by Cassandra Jones

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March 1, 2013
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Don't poison the well

Marital problems are terribly difficult for children. This can be even worse when a child is facing parents who are going through a divorce or child custody fight. Do your children a favor and do not "poison" the minds of your children against their other parent. Not only can such talk damage your relationship with your child, it can also come back to haunt you in a child custody case.

Do not speak about the other parent's faults to children. Remember, the child is 50 percent you, and 50 percent the other parent. To insult the other parent is to tell the child that they are also flawed and unlovable.

Do not complain to your children about how much child support you are paying or how little child support you are receiving. Visitation with parents is not a bargaining chip or game. The law states that each parent is entitled to visitation privileges with their children, regardless of the status of child support. Children are not property or pawns. They should absolutely never be used as a messenger, or a mule to ferry messages between parents. They are innocent individual human beings that need both of their parents.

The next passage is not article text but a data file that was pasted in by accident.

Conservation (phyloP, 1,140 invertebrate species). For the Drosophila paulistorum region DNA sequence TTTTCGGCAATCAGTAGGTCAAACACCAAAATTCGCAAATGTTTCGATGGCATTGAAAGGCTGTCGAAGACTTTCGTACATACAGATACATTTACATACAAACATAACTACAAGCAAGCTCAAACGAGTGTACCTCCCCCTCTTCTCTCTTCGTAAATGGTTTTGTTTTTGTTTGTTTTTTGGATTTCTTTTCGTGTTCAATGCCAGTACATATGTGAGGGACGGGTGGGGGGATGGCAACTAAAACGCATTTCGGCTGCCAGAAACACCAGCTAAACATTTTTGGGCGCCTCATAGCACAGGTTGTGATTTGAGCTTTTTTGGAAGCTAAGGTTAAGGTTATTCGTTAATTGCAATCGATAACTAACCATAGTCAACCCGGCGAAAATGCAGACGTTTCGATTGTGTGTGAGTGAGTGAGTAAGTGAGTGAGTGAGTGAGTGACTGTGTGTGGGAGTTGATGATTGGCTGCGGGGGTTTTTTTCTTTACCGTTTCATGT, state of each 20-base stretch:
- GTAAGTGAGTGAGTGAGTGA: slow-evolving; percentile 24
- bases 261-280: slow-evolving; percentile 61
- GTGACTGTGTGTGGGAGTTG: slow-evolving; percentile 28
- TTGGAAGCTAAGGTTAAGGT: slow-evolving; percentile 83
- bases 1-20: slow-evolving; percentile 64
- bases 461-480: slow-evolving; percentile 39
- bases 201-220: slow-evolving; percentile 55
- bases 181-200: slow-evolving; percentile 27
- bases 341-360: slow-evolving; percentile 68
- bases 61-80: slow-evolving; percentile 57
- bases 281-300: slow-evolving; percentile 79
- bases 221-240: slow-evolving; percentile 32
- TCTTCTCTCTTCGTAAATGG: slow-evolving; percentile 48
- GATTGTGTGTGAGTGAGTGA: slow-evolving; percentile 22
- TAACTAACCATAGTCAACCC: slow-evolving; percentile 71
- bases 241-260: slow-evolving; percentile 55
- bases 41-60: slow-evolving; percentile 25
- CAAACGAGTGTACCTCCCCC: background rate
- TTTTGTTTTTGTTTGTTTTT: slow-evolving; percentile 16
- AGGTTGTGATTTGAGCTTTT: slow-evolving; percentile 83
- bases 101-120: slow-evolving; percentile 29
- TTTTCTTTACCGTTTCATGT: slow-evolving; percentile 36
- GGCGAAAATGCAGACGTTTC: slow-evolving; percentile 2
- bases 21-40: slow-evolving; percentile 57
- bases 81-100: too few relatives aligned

Do not talk to your children about this case. Do not complain to your friends about the other parent or this case in any way that the child can "overhear"- this would include making sure the child cannot hear you (like being in the room or the hallway), is not reading email over your shoulder, is not picking up a copy of the court pleadings and reading them, and is not viewing your social media updates.

Acting in these ways can poison your child's relationship with the other parent, but also with yourself. It can cause problems with their own development if they internalize the complaints their parents have against each other. Additionally, this kind of behavior is often brought up in court. When one parent interferes with the child's relationship with the other parent, it is one of the key factor's the judge may consider in establishing or altering a custody arrangement. This kind of behavior can have legal impact reducing, or in extreme cases, eliminating any parenting time with the child.

Just as your email and social media are being watched, consider that how you talk about the other parent to your child can and will affect your custody matter.

Cassandra Jones is an elder law and family law attorney in Gardnerville. She can be reached at 782-0040.

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The Record Courier Updated Mar 1, 2013 09:36PM Published Mar 1, 2013 09:35PM Copyright 2013 The Record Courier. All rights reserved. This material may not be published, broadcast, rewritten or redistributed.